Citadel Hill is a glacial drumlin located on the Halifax Peninsula. It measures approximately 80 metres above sea level and affords a commanding view of the entrance to Halifax Harbour, as well as nearby George's Island and McNabs Island.
The hill's strategic value was the primary reason that the British military chose to establish a presence on the eastern side of the peninsula along The Narrows during the late 1740s to counter a growing French presence at Fortress Louisbourg several hundred kilometres east; the town of Halifax having been established in 1749. A series of four different defensive fortifications have occupied the summit of Citadel Hill since this time, with the construction and levelling resulting in the summit of the hill being dropped by ten to twelve metres.
Citadel Hill and the associated harbour defence fortifications afforded the Royal Navy the most secure and strategic anchorage in eastern North America astride the Great Circle Route to western Europe and gave Halifax the nickname "Warden of The North". The massive British military presence in Halifax focused through Citadel Hill and the Royal Navy's dockyard is thought to be the main reason that Nova Scotia (consisting of all of the present-day Maritimes and part of Quebec's Gaspe Peninsula), the fourteenth colony following Britain's victory in the Seven Years' War, remained loyal to the Crown throughout and after the American Revolutionary War.
The first fort was part of the western perimeter wall for the old city which was protected by five stockaded forts. The others were Horsemans Fort, Cornwallis Fort, Fort Lutrell and Grenadier Fort. Citadel Hill hosted a three-story octagonal blockhouse from 1776–1789, covering a fourteen-gun battery.
The current star-shaped fortress, or citadel, is formally known as Fort George and was completed in 1856, following twenty-eight years of construction. This massive masonry-construction fort was designed to repel a land-based attack by United States forces and was inspired by the designs of Louis XIV's commissary of fortifications Sébastien Le Prestre, Seigneur de Vauban – a star-shaped hillock fortress with internal courtyard and clear harbour view from armoured ramparts. The British constructed a similar citadel in Quebec City known as the Citadel of Quebec.
Fort George and its predecessors was the focal point of the British, and later Canadian, military's "Halifax Defence Complex" which included (at various years):
Fort George was constructed to defend against smoothbore weaponry; it became obsolete following the introduction of more powerful rifled guns in the 1860s. British forces upgraded Fort George's armaments to permit it to defend the harbour as well as land approaches, using heavier and more accurate long-range artillery. The role of Fort George in the defense of Halifax Harbour had evolved by the turn of the 20th century to becoming a command centre for other, more distant harbour defensive works, as well as providing barrack accommodations.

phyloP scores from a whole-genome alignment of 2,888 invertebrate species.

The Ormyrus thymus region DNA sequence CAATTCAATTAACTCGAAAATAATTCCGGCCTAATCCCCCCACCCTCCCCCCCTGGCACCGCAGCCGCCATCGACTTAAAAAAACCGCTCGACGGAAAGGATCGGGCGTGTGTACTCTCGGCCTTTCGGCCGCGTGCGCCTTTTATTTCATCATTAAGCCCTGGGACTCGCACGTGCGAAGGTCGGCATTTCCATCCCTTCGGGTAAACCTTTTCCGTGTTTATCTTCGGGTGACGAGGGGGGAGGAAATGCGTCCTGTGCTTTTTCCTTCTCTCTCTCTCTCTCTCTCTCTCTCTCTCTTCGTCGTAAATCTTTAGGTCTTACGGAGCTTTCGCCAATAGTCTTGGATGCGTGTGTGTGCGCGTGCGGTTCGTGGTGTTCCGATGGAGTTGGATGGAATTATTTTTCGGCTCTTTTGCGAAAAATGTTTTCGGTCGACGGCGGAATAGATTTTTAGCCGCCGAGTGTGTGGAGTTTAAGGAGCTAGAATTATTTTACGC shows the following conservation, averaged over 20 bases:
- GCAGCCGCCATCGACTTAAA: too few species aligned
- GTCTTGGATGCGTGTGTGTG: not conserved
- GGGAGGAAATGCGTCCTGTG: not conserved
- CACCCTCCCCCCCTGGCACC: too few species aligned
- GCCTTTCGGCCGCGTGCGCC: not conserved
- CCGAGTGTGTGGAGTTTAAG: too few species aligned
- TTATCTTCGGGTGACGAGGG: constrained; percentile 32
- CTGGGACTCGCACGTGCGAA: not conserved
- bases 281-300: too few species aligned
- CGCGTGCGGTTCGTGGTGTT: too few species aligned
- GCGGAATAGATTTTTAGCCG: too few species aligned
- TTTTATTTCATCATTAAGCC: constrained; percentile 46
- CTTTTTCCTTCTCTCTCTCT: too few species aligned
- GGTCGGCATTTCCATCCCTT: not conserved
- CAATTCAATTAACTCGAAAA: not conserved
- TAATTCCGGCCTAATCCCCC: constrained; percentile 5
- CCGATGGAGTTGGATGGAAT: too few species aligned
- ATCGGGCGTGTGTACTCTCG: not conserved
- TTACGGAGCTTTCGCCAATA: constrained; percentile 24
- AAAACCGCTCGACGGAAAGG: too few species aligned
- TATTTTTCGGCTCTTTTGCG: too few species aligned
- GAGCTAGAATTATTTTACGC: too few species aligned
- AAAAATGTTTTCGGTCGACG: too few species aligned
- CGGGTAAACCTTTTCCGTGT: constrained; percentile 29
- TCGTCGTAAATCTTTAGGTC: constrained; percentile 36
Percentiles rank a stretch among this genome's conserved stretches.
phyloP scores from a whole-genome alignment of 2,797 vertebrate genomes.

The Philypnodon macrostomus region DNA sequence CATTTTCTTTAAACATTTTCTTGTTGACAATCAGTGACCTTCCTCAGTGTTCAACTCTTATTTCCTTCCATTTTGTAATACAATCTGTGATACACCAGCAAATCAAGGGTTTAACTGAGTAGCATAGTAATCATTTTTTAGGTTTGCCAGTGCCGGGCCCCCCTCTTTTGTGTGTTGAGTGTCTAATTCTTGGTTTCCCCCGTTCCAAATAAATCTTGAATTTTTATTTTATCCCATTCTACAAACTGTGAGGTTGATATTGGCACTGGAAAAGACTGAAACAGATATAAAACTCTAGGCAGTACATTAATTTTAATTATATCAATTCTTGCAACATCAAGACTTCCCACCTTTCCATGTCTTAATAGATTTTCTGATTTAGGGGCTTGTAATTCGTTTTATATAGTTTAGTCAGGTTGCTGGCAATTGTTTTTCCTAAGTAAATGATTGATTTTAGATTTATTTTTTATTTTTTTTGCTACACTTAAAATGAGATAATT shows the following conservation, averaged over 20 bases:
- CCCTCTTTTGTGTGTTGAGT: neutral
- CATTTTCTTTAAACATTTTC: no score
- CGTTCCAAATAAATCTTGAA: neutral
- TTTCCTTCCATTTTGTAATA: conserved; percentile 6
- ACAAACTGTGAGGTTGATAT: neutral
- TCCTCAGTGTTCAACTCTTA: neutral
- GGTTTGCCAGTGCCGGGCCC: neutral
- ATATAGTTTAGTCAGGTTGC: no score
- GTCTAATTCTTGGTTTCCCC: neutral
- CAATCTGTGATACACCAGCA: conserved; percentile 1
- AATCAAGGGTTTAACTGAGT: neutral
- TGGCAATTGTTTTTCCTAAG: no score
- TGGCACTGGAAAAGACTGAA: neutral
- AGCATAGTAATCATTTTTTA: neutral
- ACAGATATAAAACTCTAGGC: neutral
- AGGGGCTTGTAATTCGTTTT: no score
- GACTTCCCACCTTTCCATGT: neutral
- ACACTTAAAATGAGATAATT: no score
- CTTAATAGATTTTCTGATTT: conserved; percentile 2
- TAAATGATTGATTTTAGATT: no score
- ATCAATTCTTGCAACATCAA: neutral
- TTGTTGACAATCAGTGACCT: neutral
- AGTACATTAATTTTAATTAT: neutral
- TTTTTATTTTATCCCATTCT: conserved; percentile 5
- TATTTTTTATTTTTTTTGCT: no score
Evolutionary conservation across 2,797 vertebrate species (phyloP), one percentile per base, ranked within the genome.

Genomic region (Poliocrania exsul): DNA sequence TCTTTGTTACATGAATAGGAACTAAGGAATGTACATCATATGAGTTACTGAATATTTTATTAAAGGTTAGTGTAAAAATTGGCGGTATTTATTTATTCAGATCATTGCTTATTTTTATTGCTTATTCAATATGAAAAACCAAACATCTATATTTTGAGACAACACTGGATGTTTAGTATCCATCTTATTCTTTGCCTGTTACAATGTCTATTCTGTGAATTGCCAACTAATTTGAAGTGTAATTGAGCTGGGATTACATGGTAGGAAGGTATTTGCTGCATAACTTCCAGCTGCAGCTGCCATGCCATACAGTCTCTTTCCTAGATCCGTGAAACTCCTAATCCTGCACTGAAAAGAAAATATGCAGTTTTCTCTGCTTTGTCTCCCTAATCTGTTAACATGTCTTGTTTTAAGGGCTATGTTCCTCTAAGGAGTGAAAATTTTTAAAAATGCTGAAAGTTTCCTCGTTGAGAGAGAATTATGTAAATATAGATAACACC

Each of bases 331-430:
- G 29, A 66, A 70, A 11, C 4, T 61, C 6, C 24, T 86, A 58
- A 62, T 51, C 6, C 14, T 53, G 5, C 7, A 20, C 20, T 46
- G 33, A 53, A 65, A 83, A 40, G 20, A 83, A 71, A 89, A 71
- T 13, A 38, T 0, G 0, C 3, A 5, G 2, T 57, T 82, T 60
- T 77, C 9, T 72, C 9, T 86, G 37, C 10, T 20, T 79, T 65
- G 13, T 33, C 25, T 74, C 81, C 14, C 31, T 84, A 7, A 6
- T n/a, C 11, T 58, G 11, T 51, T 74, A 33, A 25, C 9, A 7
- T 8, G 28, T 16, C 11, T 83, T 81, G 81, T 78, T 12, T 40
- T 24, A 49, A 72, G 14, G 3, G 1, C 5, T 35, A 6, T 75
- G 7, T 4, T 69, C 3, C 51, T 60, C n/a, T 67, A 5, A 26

Although never attacked, Citadel Hill's various fortifications were garrisoned by the British Army until 1906 and afterward by the Canadian Army throughout the First and Second World Wars; Fort George having been used as temporary barracks during 1939-1940 and as the coordinating point for the city's anti-aircraft defences.
According to Thomas Head Raddall, Citadel Hill was "like Vesuvius over Pompeii, a smiling monster with havoc in its belly". Following the war, the facility was designated a National Historic Site and today is under the responsibility of Parks Canada. Fort George has been restored to the mid-Victorian period.
One of the most enduring and recognized symbols of Citadel Hill's role in shaping Halifax is the daily ceremonial firing of the noon gun. The artillery is also used for formal occasions such as 21-gun salutes.
Fort George has a living history program featuring animators portraying life in the fort where soldiers of the 78th Highland Regiment, the Third Brigade of the Royal Artillery, soldiers wives, and civilian tradespersons re-enact life in 1869.
There are guided and self-guided tours available as well as an army museum, audio-visual presentations and exhibits which serve to communicate the Citadel's role in shaping Halifax's and North America's history.
In July 2006, Halifax Citadel celebrated the 100th anniversary of the withdrawal of the last British military forces from Canada. The citadel hosted over 1,000 re-enactors from around the world.
Approaching the Christmas season, Citadel Hill annually hosts a "Victorian Christmas". Visitors are treated to crafts, carolers and games.
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